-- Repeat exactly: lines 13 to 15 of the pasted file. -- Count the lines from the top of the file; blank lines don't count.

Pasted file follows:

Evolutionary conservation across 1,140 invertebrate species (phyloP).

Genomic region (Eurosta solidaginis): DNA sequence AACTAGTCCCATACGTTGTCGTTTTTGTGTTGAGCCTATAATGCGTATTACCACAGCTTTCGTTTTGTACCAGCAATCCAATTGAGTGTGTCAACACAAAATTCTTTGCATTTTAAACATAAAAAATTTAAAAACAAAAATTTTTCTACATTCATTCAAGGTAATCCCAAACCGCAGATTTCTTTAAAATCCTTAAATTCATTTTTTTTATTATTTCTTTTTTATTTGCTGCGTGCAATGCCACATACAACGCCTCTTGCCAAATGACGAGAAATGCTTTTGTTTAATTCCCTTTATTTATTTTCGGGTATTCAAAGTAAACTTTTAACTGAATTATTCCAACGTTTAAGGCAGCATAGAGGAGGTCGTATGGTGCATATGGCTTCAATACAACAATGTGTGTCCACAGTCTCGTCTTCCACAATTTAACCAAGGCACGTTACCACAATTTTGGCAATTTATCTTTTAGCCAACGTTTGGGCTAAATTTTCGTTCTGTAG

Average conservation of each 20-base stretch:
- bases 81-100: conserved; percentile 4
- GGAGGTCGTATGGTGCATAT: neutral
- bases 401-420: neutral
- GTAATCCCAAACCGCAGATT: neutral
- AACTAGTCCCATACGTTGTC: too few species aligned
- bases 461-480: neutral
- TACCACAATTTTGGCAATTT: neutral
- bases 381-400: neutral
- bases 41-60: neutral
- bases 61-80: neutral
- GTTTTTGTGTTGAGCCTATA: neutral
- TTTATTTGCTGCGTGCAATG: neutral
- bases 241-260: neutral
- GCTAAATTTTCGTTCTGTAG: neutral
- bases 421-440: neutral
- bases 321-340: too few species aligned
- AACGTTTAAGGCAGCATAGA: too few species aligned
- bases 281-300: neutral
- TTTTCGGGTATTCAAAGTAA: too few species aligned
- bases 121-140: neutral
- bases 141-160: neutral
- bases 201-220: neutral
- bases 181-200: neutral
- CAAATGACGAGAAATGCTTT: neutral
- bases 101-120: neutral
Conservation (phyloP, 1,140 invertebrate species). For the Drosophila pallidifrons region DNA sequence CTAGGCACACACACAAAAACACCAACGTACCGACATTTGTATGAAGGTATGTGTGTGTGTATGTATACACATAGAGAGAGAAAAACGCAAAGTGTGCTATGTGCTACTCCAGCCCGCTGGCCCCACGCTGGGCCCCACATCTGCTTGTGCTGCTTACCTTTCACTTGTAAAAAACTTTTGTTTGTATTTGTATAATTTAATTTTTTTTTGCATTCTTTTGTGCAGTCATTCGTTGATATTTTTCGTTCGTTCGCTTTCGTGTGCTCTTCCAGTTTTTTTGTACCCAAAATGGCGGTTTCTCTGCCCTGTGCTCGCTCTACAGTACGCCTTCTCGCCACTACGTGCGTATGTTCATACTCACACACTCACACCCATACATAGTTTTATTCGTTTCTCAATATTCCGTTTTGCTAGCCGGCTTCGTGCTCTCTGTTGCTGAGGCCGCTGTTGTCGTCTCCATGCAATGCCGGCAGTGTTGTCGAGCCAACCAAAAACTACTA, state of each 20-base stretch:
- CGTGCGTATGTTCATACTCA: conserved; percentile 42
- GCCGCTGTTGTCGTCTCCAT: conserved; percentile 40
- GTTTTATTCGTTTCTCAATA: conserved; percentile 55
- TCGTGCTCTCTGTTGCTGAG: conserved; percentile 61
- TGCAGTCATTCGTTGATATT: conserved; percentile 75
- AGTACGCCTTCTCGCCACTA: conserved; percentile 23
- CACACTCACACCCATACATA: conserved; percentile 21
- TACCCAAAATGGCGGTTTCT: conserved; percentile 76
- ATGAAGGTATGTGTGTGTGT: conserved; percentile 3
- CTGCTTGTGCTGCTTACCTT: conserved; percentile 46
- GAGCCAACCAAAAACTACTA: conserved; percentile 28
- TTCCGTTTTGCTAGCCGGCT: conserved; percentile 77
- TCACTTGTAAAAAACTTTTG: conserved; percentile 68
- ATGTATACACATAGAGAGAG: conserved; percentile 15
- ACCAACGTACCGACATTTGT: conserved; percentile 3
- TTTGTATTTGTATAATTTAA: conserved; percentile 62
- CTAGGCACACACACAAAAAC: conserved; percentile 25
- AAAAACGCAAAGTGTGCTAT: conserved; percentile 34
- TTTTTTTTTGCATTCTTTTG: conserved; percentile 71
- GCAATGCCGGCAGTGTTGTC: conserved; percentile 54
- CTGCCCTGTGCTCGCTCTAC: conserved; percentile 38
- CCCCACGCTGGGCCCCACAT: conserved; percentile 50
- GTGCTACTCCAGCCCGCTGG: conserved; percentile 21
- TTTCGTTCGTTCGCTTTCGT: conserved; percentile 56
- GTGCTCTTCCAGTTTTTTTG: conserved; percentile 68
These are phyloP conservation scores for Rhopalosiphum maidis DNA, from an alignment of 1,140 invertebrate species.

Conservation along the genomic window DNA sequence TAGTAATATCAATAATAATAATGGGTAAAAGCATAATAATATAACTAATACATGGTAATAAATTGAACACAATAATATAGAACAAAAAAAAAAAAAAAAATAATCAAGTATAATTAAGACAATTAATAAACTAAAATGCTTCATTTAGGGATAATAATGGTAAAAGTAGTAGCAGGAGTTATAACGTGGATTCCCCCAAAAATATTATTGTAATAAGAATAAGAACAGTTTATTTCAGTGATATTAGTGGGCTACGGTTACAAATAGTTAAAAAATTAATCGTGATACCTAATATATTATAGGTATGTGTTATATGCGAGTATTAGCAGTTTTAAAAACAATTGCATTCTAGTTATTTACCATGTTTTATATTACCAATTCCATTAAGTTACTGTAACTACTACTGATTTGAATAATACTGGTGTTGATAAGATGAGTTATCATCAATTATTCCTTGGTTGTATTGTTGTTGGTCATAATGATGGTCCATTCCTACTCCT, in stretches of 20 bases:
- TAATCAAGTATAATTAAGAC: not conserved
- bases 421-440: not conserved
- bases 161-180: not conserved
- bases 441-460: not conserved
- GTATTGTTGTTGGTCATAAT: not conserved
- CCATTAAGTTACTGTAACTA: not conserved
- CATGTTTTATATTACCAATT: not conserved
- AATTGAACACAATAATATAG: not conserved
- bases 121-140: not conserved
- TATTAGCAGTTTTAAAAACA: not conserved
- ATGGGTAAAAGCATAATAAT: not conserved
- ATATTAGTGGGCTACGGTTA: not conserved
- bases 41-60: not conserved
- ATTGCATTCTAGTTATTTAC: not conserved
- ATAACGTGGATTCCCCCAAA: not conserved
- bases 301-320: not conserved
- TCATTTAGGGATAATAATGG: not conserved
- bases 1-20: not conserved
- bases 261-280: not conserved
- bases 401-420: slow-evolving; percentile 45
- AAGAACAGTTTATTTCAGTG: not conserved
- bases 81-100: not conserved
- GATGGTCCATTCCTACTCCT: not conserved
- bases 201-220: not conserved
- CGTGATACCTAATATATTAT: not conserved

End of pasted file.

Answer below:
- bases 61-80: neutral
- GTTTTTGTGTTGAGCCTATA: neutral
- TTTATTTGCTGCGTGCAATG: neutral